In this series, we’re looking at IKEA’s charitable contributions in Russia during its expansion there in the 1990s and early 2000s. In Parts Two and Three, I presented quotes from the memoir of the former CEO of IKEA Russia, Lennart Dahlgren. He describes with apparent candor why some of the charitable contributions were made and the impact they had on IKEA’s business. We continue the analysis here, reviewing an episode related to IKEA’s attempt to open a shopping mall, MEGA.
“At a meeting with [an official within the administration of Khimki, a district in Moscow Region], I promised that the Khimki district would receive $1 million to support youth sports. This charitable contribution would only become payable after we received all necessary permits, and after the shopping mall in Khimki opened its doors to customers. I purposefully made this statement in the presence of mass media, in order to provide maximum transparency and properly inform the residents of the city about this.”
IKEA faced numerous obstacles from the Khimki and Moscow Region governments in implementing this plan. Ultimately, IKEA succeeded in opening the mall.
As to the donation Dahlgren promised? “Speaking in front of journalists,” he writes, “we confirmed our intent to pay $1 million to support youth sports in Khimki, regardless of the fact that the administration did not allow us to open completely on time.”
But the incident doesn’t end there. Around that period, there were civil protests by pensioners and the mayor of Khimki was feeling the heat. The mayor sent a letter to Dahlgren requesting to reallocate the donated funds to other social issues, specifically the needs of the elderly. “Understanding that the mayor was in a difficult situation, I acquiesced to his request,” Dahlgren writes. But he also says that even after this compromise, the mayor continued to be an opponent of IKEA.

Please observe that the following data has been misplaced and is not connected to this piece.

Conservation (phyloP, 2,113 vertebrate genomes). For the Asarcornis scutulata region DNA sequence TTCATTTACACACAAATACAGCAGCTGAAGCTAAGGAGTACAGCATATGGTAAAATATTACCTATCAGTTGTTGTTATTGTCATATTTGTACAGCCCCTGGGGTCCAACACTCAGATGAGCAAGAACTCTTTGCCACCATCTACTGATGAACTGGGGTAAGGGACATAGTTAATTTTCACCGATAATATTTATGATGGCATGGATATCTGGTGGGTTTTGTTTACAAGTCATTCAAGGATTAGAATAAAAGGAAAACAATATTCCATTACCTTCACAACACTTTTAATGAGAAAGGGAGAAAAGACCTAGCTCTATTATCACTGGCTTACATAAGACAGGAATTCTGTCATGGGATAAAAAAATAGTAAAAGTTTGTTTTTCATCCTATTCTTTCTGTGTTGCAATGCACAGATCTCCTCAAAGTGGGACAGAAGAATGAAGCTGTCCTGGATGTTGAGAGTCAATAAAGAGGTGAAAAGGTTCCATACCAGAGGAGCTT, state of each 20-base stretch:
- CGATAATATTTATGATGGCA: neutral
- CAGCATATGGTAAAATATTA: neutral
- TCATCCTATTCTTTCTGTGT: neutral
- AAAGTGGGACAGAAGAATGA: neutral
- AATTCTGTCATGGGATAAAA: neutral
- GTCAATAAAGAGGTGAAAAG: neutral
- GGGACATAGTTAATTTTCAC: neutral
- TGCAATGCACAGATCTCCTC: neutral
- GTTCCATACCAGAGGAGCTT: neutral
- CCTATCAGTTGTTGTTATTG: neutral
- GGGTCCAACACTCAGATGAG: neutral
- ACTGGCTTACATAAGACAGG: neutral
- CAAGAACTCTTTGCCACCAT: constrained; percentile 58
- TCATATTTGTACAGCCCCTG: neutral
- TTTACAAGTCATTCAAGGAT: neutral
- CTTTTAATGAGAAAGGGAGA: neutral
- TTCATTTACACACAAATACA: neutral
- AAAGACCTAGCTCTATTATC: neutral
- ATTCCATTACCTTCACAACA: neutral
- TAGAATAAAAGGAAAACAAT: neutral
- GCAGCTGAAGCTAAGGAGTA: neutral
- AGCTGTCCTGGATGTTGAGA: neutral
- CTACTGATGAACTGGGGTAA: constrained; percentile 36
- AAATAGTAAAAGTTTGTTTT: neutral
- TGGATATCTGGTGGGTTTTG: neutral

In this example, we see how a charitable gift might be conditioned on the receipt of a particular business advantage. (As I outlined in Part One, that is one of the questions that the FCPA guidance wants answered.) At the same time, it is clear that Dahlgren does not see anything wrong with IKEA’s actions, as he specifically invited journalists to record his offer.
When the mayor asked for permission to reallocate the funds toward the needs of the elderly, did IKEA investigate the recipient? The FCPA guidance and, more importantly, DOJ FCPA opinion releases 80-01, 95-01, and 97-02, which existed at the time of these events, require due diligence about the organization receiving the gift.
Did IKEA in this instance choose a legitimate youth sports program to begin with? Dahlgren does not delve into details about how the company chose the recipients — aside from having discussed an official’s affinity for sports, which, in itself, seems like a problematic criterion for FCPA purposes.
We’re not assuming IKEA was subject to the FCPA during the 1990s and early 2000s when these events happened, or that any FCPA violations might have occurred. But we’re looking at IKEA’s Russia experience to learn more about charitable giving under the FCPA.
In the next post, I’ll provide a final instance of charitable contributions discussed in Dahlgren’s memoir.
Ilya Zlatkin is a Chicago attorney focusing on business planning, intellectual property, and international entrepreneurship. Having passed the CFE exam, he is on track to become a Certified Fraud Examiner in early 2015. He can be contacted here.